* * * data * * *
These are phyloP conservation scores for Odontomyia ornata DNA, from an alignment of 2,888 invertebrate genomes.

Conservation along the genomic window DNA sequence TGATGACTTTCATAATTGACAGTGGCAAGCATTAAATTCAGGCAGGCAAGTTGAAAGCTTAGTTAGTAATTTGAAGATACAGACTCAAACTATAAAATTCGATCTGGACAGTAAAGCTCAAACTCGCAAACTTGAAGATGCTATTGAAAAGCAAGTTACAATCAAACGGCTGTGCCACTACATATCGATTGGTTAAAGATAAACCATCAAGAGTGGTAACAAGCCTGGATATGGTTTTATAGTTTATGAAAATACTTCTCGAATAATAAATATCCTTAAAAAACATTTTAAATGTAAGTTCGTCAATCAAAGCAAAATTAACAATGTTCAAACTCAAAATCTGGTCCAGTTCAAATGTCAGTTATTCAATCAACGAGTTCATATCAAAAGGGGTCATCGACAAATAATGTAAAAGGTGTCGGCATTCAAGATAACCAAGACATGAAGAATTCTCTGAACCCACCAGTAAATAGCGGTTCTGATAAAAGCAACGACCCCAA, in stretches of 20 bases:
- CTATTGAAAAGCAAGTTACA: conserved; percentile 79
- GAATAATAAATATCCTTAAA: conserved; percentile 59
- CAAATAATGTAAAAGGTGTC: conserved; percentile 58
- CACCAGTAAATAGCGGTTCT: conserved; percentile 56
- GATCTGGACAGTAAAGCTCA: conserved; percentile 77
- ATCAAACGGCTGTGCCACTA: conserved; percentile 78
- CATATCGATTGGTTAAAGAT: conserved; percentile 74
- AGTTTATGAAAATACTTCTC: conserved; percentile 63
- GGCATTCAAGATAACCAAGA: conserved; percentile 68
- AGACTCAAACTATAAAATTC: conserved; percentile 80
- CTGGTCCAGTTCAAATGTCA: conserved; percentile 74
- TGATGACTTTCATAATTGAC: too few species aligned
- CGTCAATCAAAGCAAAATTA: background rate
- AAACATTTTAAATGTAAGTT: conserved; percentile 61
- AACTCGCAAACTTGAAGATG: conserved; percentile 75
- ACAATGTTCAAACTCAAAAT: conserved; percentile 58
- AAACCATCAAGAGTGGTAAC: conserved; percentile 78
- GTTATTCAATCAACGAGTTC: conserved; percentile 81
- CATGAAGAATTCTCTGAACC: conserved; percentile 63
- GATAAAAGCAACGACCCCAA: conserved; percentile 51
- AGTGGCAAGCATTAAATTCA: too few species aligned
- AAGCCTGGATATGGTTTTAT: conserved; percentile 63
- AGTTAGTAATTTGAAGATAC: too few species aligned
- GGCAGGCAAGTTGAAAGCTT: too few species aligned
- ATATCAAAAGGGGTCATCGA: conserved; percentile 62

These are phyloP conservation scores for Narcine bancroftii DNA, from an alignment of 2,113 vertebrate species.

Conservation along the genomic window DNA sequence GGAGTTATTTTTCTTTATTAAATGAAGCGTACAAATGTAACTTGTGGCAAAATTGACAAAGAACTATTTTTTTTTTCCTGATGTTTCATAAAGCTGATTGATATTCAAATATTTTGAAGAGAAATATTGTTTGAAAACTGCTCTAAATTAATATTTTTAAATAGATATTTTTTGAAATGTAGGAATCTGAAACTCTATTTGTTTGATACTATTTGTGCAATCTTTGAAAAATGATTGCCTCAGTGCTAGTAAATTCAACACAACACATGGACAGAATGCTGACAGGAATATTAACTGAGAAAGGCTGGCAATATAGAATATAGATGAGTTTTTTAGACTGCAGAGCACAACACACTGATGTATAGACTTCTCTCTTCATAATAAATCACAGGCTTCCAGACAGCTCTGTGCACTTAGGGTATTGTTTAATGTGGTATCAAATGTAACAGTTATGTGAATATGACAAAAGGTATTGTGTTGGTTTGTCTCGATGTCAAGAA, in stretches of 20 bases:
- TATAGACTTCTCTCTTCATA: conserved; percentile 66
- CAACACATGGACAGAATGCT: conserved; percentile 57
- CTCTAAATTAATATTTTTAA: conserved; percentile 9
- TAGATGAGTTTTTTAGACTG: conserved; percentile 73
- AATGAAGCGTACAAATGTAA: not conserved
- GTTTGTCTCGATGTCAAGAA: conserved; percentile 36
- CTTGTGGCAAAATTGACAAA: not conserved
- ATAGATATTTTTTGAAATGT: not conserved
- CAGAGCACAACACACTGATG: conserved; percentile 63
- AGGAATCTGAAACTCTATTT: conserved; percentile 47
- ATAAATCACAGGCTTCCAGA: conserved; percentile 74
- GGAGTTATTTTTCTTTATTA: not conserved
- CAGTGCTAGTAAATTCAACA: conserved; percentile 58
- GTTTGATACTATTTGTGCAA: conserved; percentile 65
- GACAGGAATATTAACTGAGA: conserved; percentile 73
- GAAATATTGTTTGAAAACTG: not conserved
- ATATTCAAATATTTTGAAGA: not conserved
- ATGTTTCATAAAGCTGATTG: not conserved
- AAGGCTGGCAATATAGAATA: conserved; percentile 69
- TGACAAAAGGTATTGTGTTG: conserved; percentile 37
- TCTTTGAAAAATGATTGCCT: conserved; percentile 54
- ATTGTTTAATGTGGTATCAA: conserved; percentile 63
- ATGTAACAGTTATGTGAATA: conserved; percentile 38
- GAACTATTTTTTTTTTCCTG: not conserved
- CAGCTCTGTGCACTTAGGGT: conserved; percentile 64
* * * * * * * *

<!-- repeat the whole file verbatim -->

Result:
These are phyloP conservation scores for Odontomyia ornata DNA, from an alignment of 2,888 invertebrate genomes.

Conservation along the genomic window DNA sequence TGATGACTTTCATAATTGACAGTGGCAAGCATTAAATTCAGGCAGGCAAGTTGAAAGCTTAGTTAGTAATTTGAAGATACAGACTCAAACTATAAAATTCGATCTGGACAGTAAAGCTCAAACTCGCAAACTTGAAGATGCTATTGAAAAGCAAGTTACAATCAAACGGCTGTGCCACTACATATCGATTGGTTAAAGATAAACCATCAAGAGTGGTAACAAGCCTGGATATGGTTTTATAGTTTATGAAAATACTTCTCGAATAATAAATATCCTTAAAAAACATTTTAAATGTAAGTTCGTCAATCAAAGCAAAATTAACAATGTTCAAACTCAAAATCTGGTCCAGTTCAAATGTCAGTTATTCAATCAACGAGTTCATATCAAAAGGGGTCATCGACAAATAATGTAAAAGGTGTCGGCATTCAAGATAACCAAGACATGAAGAATTCTCTGAACCCACCAGTAAATAGCGGTTCTGATAAAAGCAACGACCCCAA, in stretches of 20 bases:
- CTATTGAAAAGCAAGTTACA: conserved; percentile 79
- GAATAATAAATATCCTTAAA: conserved; percentile 59
- CAAATAATGTAAAAGGTGTC: conserved; percentile 58
- CACCAGTAAATAGCGGTTCT: conserved; percentile 56
- GATCTGGACAGTAAAGCTCA: conserved; percentile 77
- ATCAAACGGCTGTGCCACTA: conserved; percentile 78
- CATATCGATTGGTTAAAGAT: conserved; percentile 74
- AGTTTATGAAAATACTTCTC: conserved; percentile 63
- GGCATTCAAGATAACCAAGA: conserved; percentile 68
- AGACTCAAACTATAAAATTC: conserved; percentile 80
- CTGGTCCAGTTCAAATGTCA: conserved; percentile 74
- TGATGACTTTCATAATTGAC: too few species aligned
- CGTCAATCAAAGCAAAATTA: background rate
- AAACATTTTAAATGTAAGTT: conserved; percentile 61
- AACTCGCAAACTTGAAGATG: conserved; percentile 75
- ACAATGTTCAAACTCAAAAT: conserved; percentile 58
- AAACCATCAAGAGTGGTAAC: conserved; percentile 78
- GTTATTCAATCAACGAGTTC: conserved; percentile 81
- CATGAAGAATTCTCTGAACC: conserved; percentile 63
- GATAAAAGCAACGACCCCAA: conserved; percentile 51
- AGTGGCAAGCATTAAATTCA: too few species aligned
- AAGCCTGGATATGGTTTTAT: conserved; percentile 63
- AGTTAGTAATTTGAAGATAC: too few species aligned
- GGCAGGCAAGTTGAAAGCTT: too few species aligned
- ATATCAAAAGGGGTCATCGA: conserved; percentile 62

These are phyloP conservation scores for Narcine bancroftii DNA, from an alignment of 2,113 vertebrate species.

Conservation along the genomic window DNA sequence GGAGTTATTTTTCTTTATTAAATGAAGCGTACAAATGTAACTTGTGGCAAAATTGACAAAGAACTATTTTTTTTTTCCTGATGTTTCATAAAGCTGATTGATATTCAAATATTTTGAAGAGAAATATTGTTTGAAAACTGCTCTAAATTAATATTTTTAAATAGATATTTTTTGAAATGTAGGAATCTGAAACTCTATTTGTTTGATACTATTTGTGCAATCTTTGAAAAATGATTGCCTCAGTGCTAGTAAATTCAACACAACACATGGACAGAATGCTGACAGGAATATTAACTGAGAAAGGCTGGCAATATAGAATATAGATGAGTTTTTTAGACTGCAGAGCACAACACACTGATGTATAGACTTCTCTCTTCATAATAAATCACAGGCTTCCAGACAGCTCTGTGCACTTAGGGTATTGTTTAATGTGGTATCAAATGTAACAGTTATGTGAATATGACAAAAGGTATTGTGTTGGTTTGTCTCGATGTCAAGAA, in stretches of 20 bases:
- TATAGACTTCTCTCTTCATA: conserved; percentile 66
- CAACACATGGACAGAATGCT: conserved; percentile 57
- CTCTAAATTAATATTTTTAA: conserved; percentile 9
- TAGATGAGTTTTTTAGACTG: conserved; percentile 73
- AATGAAGCGTACAAATGTAA: not conserved
- GTTTGTCTCGATGTCAAGAA: conserved; percentile 36
- CTTGTGGCAAAATTGACAAA: not conserved
- ATAGATATTTTTTGAAATGT: not conserved
- CAGAGCACAACACACTGATG: conserved; percentile 63
- AGGAATCTGAAACTCTATTT: conserved; percentile 47
- ATAAATCACAGGCTTCCAGA: conserved; percentile 74
- GGAGTTATTTTTCTTTATTA: not conserved
- CAGTGCTAGTAAATTCAACA: conserved; percentile 58
- GTTTGATACTATTTGTGCAA: conserved; percentile 65
- GACAGGAATATTAACTGAGA: conserved; percentile 73
- GAAATATTGTTTGAAAACTG: not conserved
- ATATTCAAATATTTTGAAGA: not conserved
- ATGTTTCATAAAGCTGATTG: not conserved
- AAGGCTGGCAATATAGAATA: conserved; percentile 69
- TGACAAAAGGTATTGTGTTG: conserved; percentile 37
- TCTTTGAAAAATGATTGCCT: conserved; percentile 54
- ATTGTTTAATGTGGTATCAA: conserved; percentile 63
- ATGTAACAGTTATGTGAATA: conserved; percentile 38
- GAACTATTTTTTTTTTCCTG: not conserved
- CAGCTCTGTGCACTTAGGGT: conserved; percentile 64